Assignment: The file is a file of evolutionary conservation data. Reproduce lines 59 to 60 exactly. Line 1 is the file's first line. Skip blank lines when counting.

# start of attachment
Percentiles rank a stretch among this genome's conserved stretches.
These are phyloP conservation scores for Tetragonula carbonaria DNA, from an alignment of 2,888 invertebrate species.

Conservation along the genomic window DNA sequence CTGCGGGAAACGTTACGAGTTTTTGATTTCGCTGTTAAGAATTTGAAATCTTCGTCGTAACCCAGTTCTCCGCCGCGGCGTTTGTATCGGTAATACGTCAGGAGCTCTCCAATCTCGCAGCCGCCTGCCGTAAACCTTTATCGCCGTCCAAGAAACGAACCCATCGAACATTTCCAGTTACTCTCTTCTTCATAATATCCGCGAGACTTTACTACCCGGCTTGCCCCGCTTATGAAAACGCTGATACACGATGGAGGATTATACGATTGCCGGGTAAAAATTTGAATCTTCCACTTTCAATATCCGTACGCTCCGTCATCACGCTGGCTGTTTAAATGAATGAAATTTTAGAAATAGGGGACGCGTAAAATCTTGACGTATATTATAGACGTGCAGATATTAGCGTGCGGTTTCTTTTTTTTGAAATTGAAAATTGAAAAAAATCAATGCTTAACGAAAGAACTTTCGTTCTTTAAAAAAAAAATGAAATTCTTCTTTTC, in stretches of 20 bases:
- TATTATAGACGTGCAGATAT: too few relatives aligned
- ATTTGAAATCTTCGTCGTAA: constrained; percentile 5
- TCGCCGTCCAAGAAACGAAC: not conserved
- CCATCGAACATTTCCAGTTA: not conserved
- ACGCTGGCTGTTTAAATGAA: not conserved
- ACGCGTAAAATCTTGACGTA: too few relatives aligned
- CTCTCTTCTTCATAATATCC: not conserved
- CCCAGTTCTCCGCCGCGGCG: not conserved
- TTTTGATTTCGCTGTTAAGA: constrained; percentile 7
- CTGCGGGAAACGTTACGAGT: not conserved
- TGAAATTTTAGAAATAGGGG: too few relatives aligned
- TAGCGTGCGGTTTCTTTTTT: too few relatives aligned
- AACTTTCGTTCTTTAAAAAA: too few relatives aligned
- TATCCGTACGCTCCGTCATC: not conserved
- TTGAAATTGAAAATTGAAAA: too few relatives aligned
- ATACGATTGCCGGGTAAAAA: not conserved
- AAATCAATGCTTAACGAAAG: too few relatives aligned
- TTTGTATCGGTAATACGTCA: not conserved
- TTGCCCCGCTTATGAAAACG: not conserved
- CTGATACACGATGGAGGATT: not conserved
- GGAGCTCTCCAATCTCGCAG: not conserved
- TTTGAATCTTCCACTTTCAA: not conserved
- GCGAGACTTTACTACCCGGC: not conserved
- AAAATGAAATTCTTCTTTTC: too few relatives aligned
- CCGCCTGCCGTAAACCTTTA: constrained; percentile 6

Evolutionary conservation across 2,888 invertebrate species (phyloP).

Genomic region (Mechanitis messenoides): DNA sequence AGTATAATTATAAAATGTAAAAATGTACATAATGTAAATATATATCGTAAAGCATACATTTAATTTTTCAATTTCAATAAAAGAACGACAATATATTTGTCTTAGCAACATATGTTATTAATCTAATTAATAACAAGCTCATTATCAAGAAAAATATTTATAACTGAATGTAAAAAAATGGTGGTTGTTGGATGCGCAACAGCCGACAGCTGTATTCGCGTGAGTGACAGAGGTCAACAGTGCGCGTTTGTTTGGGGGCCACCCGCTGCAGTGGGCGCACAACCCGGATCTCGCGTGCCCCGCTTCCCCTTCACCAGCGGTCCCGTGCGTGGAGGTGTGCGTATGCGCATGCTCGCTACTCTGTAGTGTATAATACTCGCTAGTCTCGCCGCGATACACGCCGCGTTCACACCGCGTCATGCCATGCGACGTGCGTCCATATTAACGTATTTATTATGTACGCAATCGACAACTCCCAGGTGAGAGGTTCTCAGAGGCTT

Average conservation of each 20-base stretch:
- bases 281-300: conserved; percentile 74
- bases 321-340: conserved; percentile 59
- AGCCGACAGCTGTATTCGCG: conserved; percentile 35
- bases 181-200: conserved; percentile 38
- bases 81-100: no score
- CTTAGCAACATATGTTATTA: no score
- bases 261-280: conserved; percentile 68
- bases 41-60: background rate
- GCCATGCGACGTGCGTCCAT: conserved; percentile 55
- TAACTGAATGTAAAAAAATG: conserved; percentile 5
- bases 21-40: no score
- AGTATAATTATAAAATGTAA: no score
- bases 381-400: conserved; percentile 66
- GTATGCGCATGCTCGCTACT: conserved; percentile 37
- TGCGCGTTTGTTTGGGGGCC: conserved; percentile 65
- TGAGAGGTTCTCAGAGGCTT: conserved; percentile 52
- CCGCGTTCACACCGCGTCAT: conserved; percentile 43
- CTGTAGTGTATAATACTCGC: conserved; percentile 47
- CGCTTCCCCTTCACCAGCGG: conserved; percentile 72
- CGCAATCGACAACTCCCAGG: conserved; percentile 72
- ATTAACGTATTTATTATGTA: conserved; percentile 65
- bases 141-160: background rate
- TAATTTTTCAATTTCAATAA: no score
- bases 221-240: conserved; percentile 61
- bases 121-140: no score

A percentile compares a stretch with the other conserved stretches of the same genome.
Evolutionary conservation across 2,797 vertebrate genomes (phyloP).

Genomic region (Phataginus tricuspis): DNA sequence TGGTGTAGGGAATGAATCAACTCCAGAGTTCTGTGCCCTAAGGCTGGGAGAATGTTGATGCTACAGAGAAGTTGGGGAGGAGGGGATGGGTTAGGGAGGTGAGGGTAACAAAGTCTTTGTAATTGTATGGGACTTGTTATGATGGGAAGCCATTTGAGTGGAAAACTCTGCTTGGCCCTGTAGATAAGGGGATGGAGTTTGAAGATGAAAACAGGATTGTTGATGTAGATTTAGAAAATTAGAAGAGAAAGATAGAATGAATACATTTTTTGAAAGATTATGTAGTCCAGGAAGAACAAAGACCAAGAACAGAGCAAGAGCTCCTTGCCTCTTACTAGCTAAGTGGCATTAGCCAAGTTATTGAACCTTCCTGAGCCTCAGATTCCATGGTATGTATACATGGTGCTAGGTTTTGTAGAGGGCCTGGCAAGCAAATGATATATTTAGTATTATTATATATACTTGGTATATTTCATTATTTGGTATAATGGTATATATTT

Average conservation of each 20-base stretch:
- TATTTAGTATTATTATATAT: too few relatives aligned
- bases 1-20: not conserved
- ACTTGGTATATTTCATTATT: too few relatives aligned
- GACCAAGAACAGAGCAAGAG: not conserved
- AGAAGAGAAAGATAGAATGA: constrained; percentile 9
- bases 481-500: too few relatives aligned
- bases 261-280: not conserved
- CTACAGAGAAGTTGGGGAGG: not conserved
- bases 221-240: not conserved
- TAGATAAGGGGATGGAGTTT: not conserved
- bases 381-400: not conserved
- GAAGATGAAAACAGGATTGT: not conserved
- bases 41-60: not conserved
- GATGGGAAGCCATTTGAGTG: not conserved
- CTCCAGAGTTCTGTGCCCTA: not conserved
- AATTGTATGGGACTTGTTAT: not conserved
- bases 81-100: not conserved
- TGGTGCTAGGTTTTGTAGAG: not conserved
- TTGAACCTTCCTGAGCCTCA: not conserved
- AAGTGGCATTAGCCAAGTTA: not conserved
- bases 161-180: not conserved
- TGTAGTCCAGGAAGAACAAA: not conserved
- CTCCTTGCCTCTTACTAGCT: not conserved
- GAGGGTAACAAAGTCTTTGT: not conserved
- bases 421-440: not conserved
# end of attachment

Genomic region (Phataginus tricuspis): DNA sequence TGGTGTAGGGAATGAATCAACTCCAGAGTTCTGTGCCCTAAGGCTGGGAGAATGTTGATGCTACAGAGAAGTTGGGGAGGAGGGGATGGGTTAGGGAGGTGAGGGTAACAAAGTCTTTGTAATTGTATGGGACTTGTTATGATGGGAAGCCATTTGAGTGGAAAACTCTGCTTGGCCCTGTAGATAAGGGGATGGAGTTTGAAGATGAAAACAGGATTGTTGATGTAGATTTAGAAAATTAGAAGAGAAAGATAGAATGAATACATTTTTTGAAAGATTATGTAGTCCAGGAAGAACAAAGACCAAGAACAGAGCAAGAGCTCCTTGCCTCTTACTAGCTAAGTGGCATTAGCCAAGTTATTGAACCTTCCTGAGCCTCAGATTCCATGGTATGTATACATGGTGCTAGGTTTTGTAGAGGGCCTGGCAAGCAAATGATATATTTAGTATTATTATATATACTTGGTATATTTCATTATTTGGTATAATGGTATATATTT

Average conservation of each 20-base stretch: